Better weather raises search MH370 hopes

Last updated 14:10 28/03/2014
Fairfax NZ

Another NZ Orion crew heads to Perth to help search for missing the Malaysia Airlines jet.

MH370 memorial
Reuters
REMEMBERED: A memorial cross and wreath in memory of the victims of missing Malaysia Airways Flight MH370 outside RAAF Base Pearce, Perth.

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Ten aircraft and five ships will be involved in today's search for the missing Malaysia Airlines flight MH370.

The nine military aircraft include two Royal Australian Air Force (RAAF) P3 Orions, a South Korean P3 Orion, a South Korean C130 Hercules, a Royal New Zealand Air Force (RNZAF) P3 Orion, a Chinese military Ilyushin IL-76, a United States Navy P8 Poseidon aircraft, a Japanese coast guard jet, and a Japanese P3 Orion.

One civil aircraft would also act as a communications relay in the search area, the Australian Maritime Safety Authority said.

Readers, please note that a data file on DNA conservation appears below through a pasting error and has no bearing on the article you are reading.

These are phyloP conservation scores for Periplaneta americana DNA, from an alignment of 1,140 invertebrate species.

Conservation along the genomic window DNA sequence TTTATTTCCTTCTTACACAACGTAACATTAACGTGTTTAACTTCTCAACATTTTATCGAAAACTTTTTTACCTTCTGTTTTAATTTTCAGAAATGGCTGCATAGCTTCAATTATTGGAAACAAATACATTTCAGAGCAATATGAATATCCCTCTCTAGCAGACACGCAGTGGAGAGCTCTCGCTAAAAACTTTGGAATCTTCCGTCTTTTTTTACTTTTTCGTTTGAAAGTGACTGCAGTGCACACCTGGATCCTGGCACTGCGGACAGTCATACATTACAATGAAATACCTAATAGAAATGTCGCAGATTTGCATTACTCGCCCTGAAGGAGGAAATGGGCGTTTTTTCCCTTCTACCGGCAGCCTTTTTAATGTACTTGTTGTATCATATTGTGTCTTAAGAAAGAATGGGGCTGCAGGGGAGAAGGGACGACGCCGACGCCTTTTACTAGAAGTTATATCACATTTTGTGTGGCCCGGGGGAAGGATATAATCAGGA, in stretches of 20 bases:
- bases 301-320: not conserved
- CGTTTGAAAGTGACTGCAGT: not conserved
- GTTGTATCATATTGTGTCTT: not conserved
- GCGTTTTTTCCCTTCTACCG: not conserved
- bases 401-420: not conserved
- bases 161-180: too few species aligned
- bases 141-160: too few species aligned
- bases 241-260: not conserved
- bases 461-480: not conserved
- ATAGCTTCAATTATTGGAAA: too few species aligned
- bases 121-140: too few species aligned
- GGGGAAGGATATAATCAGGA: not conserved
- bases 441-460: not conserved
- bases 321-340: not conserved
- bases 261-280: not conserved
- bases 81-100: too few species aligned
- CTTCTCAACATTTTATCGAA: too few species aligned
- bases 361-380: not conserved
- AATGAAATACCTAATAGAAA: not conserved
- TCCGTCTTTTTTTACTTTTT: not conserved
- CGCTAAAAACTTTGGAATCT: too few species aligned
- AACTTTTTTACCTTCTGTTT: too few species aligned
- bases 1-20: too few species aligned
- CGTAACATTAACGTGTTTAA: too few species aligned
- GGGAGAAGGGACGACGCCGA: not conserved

The search had been hampered by bad weather twice this week but conditions appeared to be improving by Friday morning with planes beginning to depart from RAAF Base Pearce from 6am (11am NZT).

It followed reports from Thailand's space agency of satellite images showing 300 items floating in the southern Indian Ocean that could be debris from the ill-fated flight.

The discovery was reported less than 24 hours after the Malaysian government revealed 122 objects had been seen about 2557 kilometres from Perth, ranging in length from one metre to 23 metres.

News agency Agence France-Presse reported that the Geo-Informatics and Space Technology Development Agency had captured satellite images of the 300 objects scattered over an area about 2700 kilometres southwest of the West Australian capital.

They ranged from two to 15 metres in size.

"We cannot - dare not - confirm they are debris from the plane," the Thai space agency's executive director Anond Snidvongs said.

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